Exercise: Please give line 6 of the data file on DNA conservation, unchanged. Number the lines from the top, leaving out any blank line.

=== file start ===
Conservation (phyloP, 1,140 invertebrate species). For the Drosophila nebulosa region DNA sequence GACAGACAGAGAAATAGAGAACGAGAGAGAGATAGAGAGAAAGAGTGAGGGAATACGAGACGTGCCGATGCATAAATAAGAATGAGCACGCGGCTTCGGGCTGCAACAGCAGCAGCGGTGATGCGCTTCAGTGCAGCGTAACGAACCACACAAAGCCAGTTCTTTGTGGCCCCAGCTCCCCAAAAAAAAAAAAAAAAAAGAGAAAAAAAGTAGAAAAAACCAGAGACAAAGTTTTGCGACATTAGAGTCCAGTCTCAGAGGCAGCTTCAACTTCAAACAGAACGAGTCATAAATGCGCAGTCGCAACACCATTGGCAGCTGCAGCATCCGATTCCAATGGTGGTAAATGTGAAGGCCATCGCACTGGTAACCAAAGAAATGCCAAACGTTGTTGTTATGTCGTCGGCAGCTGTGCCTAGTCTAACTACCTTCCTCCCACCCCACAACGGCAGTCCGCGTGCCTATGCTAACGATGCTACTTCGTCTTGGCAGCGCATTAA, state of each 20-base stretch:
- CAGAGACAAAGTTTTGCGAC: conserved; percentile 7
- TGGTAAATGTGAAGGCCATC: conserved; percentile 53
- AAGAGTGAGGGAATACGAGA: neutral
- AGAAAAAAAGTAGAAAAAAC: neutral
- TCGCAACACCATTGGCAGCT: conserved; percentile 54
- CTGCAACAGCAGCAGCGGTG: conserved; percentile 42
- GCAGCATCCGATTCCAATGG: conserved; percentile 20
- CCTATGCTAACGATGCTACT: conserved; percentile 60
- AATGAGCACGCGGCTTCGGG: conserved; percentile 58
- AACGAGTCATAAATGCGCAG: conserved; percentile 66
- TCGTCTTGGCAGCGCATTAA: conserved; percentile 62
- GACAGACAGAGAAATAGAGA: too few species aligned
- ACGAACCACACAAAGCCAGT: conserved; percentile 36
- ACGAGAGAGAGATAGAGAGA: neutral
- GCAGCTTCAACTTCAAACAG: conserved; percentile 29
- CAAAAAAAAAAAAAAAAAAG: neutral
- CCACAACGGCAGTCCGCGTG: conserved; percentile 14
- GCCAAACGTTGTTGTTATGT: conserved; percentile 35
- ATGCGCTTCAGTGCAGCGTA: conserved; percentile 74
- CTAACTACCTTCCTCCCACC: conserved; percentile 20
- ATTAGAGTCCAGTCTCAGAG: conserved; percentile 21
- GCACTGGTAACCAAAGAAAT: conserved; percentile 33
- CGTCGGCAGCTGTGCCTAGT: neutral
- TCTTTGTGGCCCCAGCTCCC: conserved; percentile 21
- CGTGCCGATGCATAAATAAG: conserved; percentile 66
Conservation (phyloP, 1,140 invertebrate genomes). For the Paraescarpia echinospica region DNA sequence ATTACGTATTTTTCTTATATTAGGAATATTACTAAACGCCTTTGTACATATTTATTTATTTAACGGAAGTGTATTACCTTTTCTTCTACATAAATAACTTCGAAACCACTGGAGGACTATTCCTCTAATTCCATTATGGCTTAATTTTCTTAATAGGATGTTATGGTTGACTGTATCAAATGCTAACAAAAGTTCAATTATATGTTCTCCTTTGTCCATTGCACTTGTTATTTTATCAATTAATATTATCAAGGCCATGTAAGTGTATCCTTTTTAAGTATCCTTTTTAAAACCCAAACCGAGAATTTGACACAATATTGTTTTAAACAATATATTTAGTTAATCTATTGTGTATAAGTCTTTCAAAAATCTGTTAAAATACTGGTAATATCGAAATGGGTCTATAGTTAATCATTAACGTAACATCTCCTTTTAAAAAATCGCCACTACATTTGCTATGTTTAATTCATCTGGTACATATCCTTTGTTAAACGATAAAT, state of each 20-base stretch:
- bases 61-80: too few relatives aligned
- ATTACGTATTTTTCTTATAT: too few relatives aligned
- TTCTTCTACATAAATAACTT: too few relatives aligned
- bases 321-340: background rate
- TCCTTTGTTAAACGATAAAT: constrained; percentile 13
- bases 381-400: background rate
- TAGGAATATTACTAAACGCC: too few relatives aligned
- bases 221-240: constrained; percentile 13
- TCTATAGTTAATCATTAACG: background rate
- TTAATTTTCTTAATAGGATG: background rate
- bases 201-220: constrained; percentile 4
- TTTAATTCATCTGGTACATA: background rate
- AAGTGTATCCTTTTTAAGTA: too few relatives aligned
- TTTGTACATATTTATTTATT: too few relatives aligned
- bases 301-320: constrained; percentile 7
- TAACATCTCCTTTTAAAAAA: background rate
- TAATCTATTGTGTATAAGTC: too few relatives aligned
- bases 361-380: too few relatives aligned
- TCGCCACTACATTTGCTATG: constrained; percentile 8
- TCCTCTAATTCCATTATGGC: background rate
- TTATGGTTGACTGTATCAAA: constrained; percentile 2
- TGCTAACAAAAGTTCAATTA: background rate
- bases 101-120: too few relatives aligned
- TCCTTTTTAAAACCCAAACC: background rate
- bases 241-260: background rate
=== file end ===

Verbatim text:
- TCGCAACACCATTGGCAGCT: conserved; percentile 54